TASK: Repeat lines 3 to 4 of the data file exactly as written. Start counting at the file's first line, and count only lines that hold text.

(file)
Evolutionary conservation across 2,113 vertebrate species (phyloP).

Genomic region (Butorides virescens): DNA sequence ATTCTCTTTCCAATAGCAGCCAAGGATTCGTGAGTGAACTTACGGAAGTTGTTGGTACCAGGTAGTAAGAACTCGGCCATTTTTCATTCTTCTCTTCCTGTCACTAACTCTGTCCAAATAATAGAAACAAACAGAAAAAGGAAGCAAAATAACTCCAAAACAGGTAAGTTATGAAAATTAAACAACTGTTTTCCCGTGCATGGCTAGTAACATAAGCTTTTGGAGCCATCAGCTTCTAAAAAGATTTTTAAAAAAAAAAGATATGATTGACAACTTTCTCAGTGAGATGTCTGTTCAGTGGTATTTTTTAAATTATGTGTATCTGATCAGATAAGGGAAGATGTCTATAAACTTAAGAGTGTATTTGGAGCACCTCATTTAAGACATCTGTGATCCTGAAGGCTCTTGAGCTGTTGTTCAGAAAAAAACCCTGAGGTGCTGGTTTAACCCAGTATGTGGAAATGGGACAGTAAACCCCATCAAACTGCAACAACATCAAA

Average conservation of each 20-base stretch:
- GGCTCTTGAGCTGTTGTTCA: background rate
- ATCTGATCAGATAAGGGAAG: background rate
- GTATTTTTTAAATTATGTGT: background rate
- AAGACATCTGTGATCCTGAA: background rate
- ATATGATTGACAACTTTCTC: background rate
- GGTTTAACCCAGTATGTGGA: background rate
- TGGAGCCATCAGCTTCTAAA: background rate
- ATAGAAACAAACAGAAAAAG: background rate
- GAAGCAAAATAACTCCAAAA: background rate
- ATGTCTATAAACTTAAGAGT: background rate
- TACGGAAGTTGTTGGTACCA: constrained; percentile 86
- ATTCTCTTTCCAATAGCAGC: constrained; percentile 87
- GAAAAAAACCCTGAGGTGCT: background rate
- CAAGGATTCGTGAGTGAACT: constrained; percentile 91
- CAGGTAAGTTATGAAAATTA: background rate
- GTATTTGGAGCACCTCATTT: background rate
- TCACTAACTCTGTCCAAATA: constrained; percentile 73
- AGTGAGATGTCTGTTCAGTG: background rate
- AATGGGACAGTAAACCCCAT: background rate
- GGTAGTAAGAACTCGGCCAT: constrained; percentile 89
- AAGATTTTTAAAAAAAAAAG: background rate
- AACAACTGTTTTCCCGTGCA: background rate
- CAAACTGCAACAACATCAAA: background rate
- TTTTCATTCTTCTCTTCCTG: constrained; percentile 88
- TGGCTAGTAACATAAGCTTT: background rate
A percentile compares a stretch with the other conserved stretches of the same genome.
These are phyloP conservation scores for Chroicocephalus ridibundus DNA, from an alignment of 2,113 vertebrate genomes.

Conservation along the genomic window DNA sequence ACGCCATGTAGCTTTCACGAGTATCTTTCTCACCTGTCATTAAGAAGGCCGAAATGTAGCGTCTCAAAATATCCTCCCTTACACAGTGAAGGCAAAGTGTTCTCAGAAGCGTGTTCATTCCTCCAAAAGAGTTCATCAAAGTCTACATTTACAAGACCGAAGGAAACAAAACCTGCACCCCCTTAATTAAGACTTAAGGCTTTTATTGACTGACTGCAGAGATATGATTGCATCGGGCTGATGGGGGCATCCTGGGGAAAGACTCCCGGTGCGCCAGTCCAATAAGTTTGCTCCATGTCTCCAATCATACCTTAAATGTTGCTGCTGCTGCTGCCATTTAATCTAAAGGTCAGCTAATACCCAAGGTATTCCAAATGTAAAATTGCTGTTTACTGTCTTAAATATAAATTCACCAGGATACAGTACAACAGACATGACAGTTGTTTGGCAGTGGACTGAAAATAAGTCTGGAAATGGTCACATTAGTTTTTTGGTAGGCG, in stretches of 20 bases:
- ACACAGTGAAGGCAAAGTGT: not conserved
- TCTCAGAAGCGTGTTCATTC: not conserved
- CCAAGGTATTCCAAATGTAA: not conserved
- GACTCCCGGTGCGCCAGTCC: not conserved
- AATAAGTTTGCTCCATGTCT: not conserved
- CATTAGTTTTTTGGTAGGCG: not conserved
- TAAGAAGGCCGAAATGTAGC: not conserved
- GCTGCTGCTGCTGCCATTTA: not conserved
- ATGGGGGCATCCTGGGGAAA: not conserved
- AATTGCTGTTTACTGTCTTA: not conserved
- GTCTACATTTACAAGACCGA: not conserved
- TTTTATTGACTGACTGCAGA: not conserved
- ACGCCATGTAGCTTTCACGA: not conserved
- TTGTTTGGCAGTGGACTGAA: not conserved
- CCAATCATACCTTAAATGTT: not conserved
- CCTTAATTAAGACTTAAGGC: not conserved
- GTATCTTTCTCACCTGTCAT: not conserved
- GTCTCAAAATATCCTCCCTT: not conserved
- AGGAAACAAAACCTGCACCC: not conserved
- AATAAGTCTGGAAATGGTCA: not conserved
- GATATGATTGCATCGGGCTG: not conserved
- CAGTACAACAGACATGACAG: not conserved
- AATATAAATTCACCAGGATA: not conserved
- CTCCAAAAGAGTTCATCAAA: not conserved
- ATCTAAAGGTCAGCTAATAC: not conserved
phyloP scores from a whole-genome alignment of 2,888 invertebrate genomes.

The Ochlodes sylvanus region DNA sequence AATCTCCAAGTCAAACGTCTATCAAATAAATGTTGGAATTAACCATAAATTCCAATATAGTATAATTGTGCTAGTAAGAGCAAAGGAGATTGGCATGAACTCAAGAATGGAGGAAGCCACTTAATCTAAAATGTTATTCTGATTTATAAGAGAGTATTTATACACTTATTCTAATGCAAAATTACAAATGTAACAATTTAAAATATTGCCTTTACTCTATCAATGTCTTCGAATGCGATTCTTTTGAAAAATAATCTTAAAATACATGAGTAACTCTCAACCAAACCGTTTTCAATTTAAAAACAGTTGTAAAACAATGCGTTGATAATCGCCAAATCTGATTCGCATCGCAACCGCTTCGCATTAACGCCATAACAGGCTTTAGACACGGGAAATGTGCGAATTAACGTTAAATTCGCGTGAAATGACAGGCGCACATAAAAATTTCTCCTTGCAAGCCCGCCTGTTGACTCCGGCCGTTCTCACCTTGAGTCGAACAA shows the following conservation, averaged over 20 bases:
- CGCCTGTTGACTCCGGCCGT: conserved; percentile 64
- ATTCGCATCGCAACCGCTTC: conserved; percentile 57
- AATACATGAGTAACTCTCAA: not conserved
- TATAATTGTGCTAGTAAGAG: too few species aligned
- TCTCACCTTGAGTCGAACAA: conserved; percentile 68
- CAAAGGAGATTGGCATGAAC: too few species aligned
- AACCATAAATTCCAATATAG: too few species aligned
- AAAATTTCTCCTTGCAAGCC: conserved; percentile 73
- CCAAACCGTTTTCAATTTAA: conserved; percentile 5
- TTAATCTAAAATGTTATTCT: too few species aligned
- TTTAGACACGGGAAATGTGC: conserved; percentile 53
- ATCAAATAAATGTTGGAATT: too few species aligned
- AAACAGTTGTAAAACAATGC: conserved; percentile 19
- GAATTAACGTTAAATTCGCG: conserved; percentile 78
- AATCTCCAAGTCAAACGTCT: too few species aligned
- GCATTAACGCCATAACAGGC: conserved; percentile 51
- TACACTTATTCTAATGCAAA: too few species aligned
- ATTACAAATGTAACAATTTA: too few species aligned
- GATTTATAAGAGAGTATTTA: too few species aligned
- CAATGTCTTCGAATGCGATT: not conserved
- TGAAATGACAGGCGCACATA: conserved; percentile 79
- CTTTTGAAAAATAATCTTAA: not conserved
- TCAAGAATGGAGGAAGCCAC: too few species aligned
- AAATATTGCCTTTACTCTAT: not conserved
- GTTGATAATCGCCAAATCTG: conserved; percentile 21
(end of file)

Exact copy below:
Average conservation of each 20-base stretch:
- GGCTCTTGAGCTGTTGTTCA: background rate